The longest lines I have ever seen were at Disney World in 1988. Actually, Disney World seemed to be nothing but lines, something Croatia and “the happiest place on earth” have in common. The difference being that most of the lines at Disney World end with you getting on a ride like Pirates of the Caribbean or The Haunted Mansion. Most lines in Croatia end with you stooping over to talk to someone through a narrow slit cut into a glass window.
Croatian lines are but symbols of the country’s discriminatory (and often dysfunctional) system. On either side of the glass partition it is US and THEM. Them who have the power, the information, access. Them, the nurses, the bureaucrats, the ticket sellers. The queue is like the thread of life and we line up before the Fates, waiting to see if we get to see the doctor, if we have all of our paper work in order for our visa, I.D., parking permit. Or we line up just to ask where we can find the other line. Do you want something in Croatia? Yes? THEN GET IN LINE!!!
Believe it or not, but this is not how it is in the US. Now, I thought I understood lines when living in America, but after befriending several people from former-Communist countries I was informed that we, Americans, know nothing of lines. We do have lines in the US, but they are temporary affairs. Like a spring shower, not a storm.
You know how when you go to McDonald’s and if you stand in line for a few seconds someone will hop onto the next register and ask if they can help you? Well, its pretty much like that EVERYWHERE in America. There are no glass partitions in the doctor’s office. There are no doors that are impossible to open from the outside. Service, anywhere, is quick. If its not, then you get to complain. You get to remember people’s names, talk to managers and supervisors. You hear apologies and assurances that it won’t happen again. Even if you are stuck in line, you still feel empowered.
In Croatia, nothing drains your sense of agency faster than standing in line. Anything you have done in your life, the very things that give you some sense of self-worth have been stripped away, leaving nothing but the barebones of a pathetic, insignificant existence. You’re just another corpse in purgatory. Another number in the factory. And just when you start to take some solace in the fact that before the line we are all equal you see one of the chosen float to the front. You see an individual bathed in the divine light of favor, progressing ahead of everyone else. This angelic spirit has been gifted with the wings of veze, a heavenly connection gifted by her devotion to the gods. She sails forward. And you wait with the rest of the bums.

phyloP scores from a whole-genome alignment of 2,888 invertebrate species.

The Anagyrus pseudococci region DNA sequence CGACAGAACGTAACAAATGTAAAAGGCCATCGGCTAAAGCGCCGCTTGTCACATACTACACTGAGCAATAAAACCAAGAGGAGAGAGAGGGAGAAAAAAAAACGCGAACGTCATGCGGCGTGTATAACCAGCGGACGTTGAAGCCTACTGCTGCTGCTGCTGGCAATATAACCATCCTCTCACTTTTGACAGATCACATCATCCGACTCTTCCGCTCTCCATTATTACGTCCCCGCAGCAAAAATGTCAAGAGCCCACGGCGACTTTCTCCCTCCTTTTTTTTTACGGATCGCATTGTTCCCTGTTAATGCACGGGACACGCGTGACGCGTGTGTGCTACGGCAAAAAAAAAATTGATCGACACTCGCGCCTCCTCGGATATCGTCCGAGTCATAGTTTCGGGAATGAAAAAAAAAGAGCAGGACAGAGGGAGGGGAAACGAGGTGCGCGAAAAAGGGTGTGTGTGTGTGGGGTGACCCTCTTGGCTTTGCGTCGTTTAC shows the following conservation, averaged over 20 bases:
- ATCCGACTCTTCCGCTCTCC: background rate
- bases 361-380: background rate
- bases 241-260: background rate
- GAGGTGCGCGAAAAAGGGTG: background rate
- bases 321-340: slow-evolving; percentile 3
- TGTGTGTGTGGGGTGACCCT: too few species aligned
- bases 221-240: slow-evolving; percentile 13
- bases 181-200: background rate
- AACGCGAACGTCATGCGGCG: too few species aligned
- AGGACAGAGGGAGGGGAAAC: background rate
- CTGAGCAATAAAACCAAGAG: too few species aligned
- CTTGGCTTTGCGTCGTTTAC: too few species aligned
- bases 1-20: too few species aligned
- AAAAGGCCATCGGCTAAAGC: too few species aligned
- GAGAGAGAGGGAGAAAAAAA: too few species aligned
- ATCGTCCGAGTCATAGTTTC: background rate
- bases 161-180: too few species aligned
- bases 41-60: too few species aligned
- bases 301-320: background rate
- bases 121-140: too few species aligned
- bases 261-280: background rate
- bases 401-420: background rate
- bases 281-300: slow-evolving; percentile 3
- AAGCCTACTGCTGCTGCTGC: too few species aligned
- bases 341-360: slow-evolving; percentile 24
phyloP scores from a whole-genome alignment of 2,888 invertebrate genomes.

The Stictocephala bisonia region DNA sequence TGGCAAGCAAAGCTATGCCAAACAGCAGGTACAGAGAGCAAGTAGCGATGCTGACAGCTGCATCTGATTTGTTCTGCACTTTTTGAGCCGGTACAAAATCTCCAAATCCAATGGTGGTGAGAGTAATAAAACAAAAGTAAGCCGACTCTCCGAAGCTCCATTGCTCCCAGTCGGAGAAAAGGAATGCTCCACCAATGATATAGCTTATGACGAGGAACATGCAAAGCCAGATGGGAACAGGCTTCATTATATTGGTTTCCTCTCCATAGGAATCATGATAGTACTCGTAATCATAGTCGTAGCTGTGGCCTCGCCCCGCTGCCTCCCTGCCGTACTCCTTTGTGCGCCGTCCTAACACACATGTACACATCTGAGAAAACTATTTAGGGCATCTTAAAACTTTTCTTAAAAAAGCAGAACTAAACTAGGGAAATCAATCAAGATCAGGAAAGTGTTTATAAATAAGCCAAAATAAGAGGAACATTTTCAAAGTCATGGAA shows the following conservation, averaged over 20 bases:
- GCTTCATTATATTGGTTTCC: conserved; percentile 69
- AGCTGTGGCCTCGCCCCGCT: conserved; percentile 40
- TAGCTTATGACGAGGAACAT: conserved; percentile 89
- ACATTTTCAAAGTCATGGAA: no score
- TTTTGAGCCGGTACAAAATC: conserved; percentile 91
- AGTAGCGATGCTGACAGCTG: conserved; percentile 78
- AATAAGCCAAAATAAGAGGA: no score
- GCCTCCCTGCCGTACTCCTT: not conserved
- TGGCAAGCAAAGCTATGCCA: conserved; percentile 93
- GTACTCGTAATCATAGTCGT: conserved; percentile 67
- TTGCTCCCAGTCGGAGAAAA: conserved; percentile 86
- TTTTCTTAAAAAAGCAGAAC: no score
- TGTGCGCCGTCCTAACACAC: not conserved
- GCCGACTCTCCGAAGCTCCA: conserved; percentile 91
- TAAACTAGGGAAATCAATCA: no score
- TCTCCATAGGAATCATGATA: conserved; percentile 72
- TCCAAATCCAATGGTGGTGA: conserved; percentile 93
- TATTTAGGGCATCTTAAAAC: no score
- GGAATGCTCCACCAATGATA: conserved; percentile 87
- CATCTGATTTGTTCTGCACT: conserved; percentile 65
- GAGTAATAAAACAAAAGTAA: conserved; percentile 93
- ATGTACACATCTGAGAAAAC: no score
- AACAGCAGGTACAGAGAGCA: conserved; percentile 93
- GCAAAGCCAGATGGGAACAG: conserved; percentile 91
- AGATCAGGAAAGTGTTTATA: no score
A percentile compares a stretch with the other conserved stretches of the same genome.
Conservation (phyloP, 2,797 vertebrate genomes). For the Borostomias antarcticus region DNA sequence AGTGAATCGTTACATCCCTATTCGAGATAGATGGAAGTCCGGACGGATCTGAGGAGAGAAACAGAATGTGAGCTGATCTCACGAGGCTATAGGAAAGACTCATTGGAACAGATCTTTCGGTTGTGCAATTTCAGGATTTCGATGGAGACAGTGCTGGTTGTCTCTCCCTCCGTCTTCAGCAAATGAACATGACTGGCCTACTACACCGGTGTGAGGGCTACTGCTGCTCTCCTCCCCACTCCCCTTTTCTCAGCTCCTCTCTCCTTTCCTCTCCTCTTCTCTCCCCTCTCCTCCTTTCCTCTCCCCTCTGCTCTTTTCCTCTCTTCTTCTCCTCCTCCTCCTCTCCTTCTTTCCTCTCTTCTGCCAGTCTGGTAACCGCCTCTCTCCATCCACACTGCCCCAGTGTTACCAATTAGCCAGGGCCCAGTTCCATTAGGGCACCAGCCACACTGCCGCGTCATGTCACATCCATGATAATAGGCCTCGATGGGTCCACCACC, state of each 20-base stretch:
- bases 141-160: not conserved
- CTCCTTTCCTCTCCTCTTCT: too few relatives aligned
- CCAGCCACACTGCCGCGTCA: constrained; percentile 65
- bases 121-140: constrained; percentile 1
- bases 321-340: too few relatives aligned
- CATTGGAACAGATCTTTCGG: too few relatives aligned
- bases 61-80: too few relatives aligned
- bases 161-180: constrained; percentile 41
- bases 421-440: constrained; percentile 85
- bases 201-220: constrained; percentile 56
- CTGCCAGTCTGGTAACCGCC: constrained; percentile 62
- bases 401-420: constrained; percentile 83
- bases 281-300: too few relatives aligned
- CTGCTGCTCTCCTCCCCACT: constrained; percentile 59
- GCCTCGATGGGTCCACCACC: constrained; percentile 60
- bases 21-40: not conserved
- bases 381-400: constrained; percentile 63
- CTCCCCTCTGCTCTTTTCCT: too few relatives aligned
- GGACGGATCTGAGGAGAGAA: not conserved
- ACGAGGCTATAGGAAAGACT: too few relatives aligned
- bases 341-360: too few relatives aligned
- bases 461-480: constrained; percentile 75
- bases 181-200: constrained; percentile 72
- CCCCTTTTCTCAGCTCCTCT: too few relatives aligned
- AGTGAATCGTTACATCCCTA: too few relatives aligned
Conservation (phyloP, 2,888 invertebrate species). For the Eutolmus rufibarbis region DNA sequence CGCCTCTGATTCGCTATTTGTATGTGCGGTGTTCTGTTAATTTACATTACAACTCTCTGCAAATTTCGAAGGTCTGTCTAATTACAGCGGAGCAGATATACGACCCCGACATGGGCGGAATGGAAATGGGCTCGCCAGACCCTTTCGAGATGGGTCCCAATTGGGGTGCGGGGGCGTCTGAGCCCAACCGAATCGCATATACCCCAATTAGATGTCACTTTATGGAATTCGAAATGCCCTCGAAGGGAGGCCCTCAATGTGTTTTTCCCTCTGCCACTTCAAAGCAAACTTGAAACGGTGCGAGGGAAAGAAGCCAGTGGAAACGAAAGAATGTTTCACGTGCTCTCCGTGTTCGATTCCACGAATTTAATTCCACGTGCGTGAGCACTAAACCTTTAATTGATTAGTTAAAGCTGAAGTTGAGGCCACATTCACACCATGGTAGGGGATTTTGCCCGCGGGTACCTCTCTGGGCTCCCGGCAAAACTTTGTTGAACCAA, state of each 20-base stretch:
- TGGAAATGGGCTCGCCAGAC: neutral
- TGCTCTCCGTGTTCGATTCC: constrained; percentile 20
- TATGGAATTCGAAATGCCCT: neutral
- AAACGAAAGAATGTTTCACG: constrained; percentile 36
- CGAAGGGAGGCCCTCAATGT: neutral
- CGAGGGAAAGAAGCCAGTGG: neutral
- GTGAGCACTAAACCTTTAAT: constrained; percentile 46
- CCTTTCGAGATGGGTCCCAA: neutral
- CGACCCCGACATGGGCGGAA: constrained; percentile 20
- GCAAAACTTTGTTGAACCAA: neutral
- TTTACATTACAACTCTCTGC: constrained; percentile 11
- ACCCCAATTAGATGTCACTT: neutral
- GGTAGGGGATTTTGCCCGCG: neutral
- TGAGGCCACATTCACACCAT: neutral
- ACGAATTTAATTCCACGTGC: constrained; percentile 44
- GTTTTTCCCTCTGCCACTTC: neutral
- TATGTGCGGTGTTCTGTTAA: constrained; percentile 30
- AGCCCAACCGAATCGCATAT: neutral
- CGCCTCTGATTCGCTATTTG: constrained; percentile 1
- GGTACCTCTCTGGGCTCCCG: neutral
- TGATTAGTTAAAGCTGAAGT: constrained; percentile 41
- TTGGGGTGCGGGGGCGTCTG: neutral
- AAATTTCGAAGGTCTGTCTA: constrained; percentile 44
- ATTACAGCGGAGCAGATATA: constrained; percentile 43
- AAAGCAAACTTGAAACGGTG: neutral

At this point the line descends into chaos. It morphs from a row of people waiting into a clump of animals herding, trying to get closer and closer to its end. Maneuvering through this huddle requires artistry. Years of practice seem to pay off. The older ladies are able to call the nurse by name, asking about her relations, holiday or some other personal detail lost to the rest of us. These pleasantries are like a verbal foot in the door, enabling the interlocutor to then plead to be taken ahead of her turn. For those of us lacking in the conversational talents we at least have one gift, elbows. Amid the herd we stick our arms out akimbo blocking the frail and advantage seeking senior citizens. We push and jostle until finally we press against the partition or threshold, and then like everyone else we plead our case, hoping for admittance.
I’m not sure why there is such a difference between the service one receives in the US and what we get in Croatia. It might be a scarcity of resources. Employers often keep the number of on-duty employees to a minimum. Or it might be a difference in protocol. When I worked in a large chain of bookstores lines were as hated by management as they were by the customers. If more than four people queued before the register we called for back up, just like the police. Then everyone everywhere stopped what they were doing and came to expedite customers through the line. During the holiday rush we gave out free coffee and samples of food from the in-store Starbucks. In terms of state institutions you would think that in a country with 200,000 civil servants, who are largely paid with the taxed 47% of our income and the 25% sales tax on everything, there would be more than enough people available to speed up our wait time. Then again, perhaps the long lines endure, just like the glass partitions, in order to preserve that power imbalance between those who makes us wait, and those of us who are waiting.